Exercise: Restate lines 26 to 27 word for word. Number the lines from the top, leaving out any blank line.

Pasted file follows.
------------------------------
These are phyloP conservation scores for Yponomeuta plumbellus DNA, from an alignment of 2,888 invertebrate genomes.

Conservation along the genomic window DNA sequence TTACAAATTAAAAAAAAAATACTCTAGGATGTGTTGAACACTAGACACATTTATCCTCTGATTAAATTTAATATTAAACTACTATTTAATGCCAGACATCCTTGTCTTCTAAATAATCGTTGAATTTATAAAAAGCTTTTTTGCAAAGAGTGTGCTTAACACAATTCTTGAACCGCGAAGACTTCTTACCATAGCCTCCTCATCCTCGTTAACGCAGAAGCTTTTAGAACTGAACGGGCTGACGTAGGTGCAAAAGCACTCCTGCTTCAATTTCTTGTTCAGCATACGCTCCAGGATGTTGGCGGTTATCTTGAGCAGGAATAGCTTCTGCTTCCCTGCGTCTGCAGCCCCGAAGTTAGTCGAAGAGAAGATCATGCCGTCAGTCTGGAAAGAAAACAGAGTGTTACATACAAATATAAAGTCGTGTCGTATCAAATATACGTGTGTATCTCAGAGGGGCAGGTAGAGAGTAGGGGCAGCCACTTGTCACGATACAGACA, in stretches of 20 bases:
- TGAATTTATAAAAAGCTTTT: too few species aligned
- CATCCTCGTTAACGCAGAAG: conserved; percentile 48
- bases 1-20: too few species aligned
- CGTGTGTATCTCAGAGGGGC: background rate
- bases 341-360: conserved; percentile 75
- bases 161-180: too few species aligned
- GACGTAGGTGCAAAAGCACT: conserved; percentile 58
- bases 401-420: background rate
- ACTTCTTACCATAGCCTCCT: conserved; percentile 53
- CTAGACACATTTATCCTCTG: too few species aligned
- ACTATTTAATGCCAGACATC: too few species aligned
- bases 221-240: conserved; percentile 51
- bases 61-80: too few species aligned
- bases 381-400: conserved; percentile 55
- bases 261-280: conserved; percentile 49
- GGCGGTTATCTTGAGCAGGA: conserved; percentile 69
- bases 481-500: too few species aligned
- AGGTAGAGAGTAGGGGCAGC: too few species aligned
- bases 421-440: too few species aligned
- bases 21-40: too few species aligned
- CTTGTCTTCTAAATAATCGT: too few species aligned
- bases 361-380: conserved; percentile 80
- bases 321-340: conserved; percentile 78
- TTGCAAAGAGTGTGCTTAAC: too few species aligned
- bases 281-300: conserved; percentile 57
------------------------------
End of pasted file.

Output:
- TTGCAAAGAGTGTGCTTAAC: too few species aligned
- bases 281-300: conserved; percentile 57